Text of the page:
Arguing from expectations is always tricky, as they can be very heterogeneous depending on the programmers previous experience with other languages and language design. Enforcing consistency is much easier to implement.

1 Like

`Array{T}(dims...)` in general is a varargs constructor where the number of arguments determines the number of dimensions of the resulting array. How many arguments are there in the call `Array{T}()`?

Maybe `Vector{Int}()` or more generally `Array{Int,p}()` should create empty arrays of the specified shape. ( the latter case is actually convenient as `Array{Int,p}(zeros(Int,p)...)` is rather ugly.)

The `{}` syntax after types is usually used for type parameters, which don’t include `size` for an array, just `ndims`. So if you understand your suggestion correctly, it would be somewhat confusing.

Yes I know that. I’m saying that it creates an empty array of. The specified shape: `Array{T,2}()` would create a 0 x 0 matrix. (Or just look at the code example I gave for the general `p`).

I missed the use case for that, can you give an example? Eg `Vector{T}()` is used because I can `push!` into it, but I don’t think I have ever created an array with size `(0, 0, ..., 0)`.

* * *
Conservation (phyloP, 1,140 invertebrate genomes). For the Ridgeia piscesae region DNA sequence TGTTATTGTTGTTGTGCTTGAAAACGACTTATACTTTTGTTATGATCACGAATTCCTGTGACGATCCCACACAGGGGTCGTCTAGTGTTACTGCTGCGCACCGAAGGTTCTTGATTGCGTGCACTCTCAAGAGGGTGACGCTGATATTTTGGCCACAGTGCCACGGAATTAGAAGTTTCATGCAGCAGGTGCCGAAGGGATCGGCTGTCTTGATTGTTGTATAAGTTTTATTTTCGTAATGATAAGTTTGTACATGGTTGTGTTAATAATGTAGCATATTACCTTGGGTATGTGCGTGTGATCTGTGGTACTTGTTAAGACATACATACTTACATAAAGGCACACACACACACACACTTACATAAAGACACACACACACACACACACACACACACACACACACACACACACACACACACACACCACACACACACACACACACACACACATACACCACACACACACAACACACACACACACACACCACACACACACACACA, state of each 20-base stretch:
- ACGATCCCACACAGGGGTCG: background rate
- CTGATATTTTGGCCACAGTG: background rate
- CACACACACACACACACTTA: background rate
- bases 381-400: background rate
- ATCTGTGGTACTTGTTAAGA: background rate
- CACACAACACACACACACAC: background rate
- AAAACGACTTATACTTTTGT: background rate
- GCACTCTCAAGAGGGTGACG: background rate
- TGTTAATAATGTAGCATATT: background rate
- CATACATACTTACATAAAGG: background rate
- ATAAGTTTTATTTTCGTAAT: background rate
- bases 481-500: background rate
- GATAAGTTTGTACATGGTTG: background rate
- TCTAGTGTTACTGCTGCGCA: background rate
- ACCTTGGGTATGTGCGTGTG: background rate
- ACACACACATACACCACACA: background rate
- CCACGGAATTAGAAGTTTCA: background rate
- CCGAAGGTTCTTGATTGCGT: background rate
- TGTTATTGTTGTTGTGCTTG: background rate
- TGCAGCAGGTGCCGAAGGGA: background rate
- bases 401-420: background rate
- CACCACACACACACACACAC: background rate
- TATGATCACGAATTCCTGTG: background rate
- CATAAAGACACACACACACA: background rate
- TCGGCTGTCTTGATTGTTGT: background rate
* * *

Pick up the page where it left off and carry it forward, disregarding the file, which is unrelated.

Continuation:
Create an empty spot in a mutable struct to bind another array to later.

2 Likes

Thanks for the example. I am not sure if the use case warrants a function in `Base` though.

How is a zero-dimensional array ever useful?

I think this is the point at which a consistency argument comes in though.

It never occurred to me that Array{Int, 3}() wouldn’t create an empty 3-dimensional array until just now, given I’ve used Int[] and Vector{Int}() in the past. Not having the empty constructor is a completely unnecessary gotcha given Array{Int, 1}() and it’s obvious what it’ll do [and I can imagine using it exactly as @ChrisRackauckas suggests].

It throws an error because you didn’t give it 3 dimension arguments, to maintain consistency across all array constructors. The same goes for `Vector{Int}(undef)`.

I think I agree that `Array{T,N}(undef)` creating rank-`N` arrays with all 0 dimensions would be sensible, this is of course not the same thing as `Array{T}(undef)`, though I’m not sure I see many use cases for this. I always try pretty hard to allocate the entire array first and not push.

I think I agree that `Array{T,N}(undef)`

There’s no need for the `undef` if the array is empty: just `Array{T,N}()` would do. Note this is how it is even in Julia v0.7-alpha for `Vector`:

``````julia> Vector{Int}()
0-element Array{Int64,1}

julia> versioninfo
versioninfo (generic function with 4 methods)

julia> versioninfo()